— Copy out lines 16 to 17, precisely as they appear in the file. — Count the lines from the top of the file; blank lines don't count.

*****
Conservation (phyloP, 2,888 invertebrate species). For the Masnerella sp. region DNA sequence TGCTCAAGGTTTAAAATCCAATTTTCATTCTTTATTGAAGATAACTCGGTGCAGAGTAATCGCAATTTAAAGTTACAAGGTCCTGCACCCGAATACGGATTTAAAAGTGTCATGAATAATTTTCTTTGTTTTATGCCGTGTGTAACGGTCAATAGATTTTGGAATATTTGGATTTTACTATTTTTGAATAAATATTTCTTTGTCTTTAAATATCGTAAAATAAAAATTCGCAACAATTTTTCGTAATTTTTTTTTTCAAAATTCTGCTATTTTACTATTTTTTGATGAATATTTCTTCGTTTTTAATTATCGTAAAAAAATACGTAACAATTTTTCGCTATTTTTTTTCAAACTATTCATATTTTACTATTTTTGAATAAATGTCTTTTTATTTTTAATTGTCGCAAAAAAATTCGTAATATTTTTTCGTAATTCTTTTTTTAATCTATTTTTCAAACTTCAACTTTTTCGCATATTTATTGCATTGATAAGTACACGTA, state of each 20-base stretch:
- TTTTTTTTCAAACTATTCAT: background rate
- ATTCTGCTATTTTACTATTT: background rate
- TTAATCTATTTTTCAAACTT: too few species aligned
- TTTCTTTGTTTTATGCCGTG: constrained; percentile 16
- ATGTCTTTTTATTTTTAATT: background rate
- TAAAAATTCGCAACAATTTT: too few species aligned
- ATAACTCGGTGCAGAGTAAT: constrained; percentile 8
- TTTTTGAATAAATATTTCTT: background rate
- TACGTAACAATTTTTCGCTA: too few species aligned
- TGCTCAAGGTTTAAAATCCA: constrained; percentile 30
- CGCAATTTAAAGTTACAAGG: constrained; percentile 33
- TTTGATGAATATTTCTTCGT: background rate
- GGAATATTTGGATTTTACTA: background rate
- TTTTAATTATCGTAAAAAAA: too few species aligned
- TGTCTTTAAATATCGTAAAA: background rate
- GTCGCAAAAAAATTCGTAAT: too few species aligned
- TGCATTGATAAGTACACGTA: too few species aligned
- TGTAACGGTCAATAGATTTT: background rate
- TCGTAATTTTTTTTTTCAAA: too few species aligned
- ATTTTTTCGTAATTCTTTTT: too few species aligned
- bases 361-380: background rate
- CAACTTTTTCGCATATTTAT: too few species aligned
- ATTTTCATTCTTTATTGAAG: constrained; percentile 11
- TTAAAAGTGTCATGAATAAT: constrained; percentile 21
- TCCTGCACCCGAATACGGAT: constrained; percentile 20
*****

- TGTCTTTAAATATCGTAAAA: background rate
- GTCGCAAAAAAATTCGTAAT: too few species aligned